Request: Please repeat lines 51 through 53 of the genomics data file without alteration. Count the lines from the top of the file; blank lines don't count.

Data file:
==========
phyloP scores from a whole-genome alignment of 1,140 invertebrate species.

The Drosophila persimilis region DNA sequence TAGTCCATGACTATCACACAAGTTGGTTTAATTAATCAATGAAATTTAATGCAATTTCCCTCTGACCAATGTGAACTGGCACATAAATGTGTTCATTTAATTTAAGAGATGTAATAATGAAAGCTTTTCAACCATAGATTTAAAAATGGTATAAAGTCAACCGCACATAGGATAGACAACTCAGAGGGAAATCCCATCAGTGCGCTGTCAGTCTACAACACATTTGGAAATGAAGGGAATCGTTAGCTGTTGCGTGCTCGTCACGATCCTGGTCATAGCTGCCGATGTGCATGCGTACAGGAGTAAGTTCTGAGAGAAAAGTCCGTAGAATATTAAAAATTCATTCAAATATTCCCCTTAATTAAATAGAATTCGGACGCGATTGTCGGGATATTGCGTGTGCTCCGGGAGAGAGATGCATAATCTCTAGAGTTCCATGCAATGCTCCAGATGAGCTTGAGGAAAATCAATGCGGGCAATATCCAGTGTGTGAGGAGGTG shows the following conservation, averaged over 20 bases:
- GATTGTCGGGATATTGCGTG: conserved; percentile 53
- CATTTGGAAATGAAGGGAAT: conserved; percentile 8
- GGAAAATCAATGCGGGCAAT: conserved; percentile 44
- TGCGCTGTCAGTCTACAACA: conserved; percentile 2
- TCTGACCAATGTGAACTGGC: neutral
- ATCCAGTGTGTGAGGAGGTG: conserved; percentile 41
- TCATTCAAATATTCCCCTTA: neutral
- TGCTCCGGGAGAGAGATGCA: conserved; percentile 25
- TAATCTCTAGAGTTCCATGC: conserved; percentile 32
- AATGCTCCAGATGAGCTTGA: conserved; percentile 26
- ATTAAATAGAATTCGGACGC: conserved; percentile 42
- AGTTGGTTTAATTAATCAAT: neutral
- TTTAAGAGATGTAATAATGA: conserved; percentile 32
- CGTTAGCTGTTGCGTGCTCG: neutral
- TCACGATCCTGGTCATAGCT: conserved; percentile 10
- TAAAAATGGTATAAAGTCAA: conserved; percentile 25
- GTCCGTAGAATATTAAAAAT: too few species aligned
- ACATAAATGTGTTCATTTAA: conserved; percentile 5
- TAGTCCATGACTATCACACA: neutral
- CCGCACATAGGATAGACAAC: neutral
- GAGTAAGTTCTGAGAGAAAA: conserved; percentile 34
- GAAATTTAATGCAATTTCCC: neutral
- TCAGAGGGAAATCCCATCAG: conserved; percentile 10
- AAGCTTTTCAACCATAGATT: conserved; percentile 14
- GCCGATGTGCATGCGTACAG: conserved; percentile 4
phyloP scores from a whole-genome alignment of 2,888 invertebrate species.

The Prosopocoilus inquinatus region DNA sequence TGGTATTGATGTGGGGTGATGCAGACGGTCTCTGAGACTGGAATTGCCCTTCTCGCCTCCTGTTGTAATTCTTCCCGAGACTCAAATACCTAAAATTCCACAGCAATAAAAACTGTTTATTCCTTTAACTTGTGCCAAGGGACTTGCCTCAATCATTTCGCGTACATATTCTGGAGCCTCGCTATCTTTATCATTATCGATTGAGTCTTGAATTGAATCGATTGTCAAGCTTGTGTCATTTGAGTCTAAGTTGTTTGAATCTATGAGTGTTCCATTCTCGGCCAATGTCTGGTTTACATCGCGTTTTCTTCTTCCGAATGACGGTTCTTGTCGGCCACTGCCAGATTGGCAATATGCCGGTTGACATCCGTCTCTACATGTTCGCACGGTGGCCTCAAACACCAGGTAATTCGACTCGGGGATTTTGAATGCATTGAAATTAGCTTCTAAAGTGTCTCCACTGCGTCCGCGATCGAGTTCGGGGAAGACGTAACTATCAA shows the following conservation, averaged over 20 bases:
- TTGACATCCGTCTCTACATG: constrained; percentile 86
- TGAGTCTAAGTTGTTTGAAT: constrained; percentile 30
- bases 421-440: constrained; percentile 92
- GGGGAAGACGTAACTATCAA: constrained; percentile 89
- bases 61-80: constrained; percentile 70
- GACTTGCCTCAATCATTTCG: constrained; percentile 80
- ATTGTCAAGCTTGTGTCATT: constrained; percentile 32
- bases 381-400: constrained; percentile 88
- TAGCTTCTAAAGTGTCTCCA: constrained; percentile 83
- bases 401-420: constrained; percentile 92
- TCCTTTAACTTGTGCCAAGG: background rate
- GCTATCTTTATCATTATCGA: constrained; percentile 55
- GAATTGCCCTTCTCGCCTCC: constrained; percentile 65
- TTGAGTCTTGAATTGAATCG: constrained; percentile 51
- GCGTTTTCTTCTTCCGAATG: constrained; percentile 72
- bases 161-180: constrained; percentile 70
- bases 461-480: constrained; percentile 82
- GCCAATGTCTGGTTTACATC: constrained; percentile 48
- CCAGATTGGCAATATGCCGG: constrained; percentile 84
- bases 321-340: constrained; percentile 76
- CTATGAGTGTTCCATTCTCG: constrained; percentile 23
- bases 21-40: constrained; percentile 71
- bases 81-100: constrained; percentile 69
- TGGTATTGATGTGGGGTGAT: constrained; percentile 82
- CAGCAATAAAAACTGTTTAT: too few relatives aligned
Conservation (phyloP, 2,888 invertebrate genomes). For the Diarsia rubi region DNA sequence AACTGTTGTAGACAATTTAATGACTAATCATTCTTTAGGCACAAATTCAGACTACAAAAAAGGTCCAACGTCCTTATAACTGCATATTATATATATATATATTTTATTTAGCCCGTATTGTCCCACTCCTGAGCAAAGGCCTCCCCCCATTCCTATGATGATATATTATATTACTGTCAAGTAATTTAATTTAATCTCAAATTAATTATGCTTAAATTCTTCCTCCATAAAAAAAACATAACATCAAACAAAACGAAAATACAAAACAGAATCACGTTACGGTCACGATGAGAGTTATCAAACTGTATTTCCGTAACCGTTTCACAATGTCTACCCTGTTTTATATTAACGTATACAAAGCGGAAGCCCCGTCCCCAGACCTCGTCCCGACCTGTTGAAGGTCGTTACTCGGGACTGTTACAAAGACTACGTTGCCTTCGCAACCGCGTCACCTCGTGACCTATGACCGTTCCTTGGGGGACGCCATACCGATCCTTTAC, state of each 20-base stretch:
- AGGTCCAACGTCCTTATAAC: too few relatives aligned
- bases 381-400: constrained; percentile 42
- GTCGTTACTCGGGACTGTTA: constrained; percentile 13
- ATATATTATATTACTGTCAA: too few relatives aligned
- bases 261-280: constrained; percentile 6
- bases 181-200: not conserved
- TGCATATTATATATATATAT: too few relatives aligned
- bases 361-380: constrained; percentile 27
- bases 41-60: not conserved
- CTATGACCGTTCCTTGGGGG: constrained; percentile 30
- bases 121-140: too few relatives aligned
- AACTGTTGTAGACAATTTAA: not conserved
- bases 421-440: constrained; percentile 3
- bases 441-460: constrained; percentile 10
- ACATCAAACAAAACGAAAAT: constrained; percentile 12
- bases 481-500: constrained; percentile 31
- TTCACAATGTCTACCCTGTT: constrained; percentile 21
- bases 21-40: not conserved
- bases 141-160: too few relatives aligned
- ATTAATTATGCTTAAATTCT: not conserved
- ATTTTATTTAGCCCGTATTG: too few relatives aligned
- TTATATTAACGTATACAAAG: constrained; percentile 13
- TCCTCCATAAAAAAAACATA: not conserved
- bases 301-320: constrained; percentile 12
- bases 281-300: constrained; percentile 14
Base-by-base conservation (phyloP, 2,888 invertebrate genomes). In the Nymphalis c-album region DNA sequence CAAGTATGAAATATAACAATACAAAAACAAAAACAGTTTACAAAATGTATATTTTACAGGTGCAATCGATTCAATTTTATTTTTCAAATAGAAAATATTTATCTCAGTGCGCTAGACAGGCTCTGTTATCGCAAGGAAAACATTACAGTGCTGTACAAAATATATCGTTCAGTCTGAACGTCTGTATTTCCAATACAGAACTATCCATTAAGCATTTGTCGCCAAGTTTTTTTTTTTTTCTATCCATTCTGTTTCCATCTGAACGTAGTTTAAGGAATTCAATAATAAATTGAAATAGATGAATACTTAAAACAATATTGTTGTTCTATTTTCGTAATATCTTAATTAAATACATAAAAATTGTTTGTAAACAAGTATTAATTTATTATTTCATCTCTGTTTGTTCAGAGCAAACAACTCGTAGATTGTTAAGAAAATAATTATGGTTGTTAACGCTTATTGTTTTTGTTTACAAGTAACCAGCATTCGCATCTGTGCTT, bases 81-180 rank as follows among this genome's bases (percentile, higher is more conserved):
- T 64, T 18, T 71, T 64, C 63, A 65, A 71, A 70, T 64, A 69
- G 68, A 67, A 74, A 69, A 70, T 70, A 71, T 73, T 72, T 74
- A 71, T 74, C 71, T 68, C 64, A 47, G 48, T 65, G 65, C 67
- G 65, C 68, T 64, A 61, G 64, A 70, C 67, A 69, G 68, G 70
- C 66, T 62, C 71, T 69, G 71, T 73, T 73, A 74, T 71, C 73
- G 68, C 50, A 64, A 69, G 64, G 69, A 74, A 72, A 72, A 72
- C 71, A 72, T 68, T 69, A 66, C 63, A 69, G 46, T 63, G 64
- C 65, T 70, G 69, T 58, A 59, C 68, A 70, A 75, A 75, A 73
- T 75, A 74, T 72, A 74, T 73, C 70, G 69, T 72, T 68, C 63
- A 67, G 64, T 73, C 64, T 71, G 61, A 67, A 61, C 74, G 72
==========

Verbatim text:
- bases 21-40: constrained; percentile 71
- bases 81-100: constrained; percentile 69
- TGGTATTGATGTGGGGTGAT: constrained; percentile 82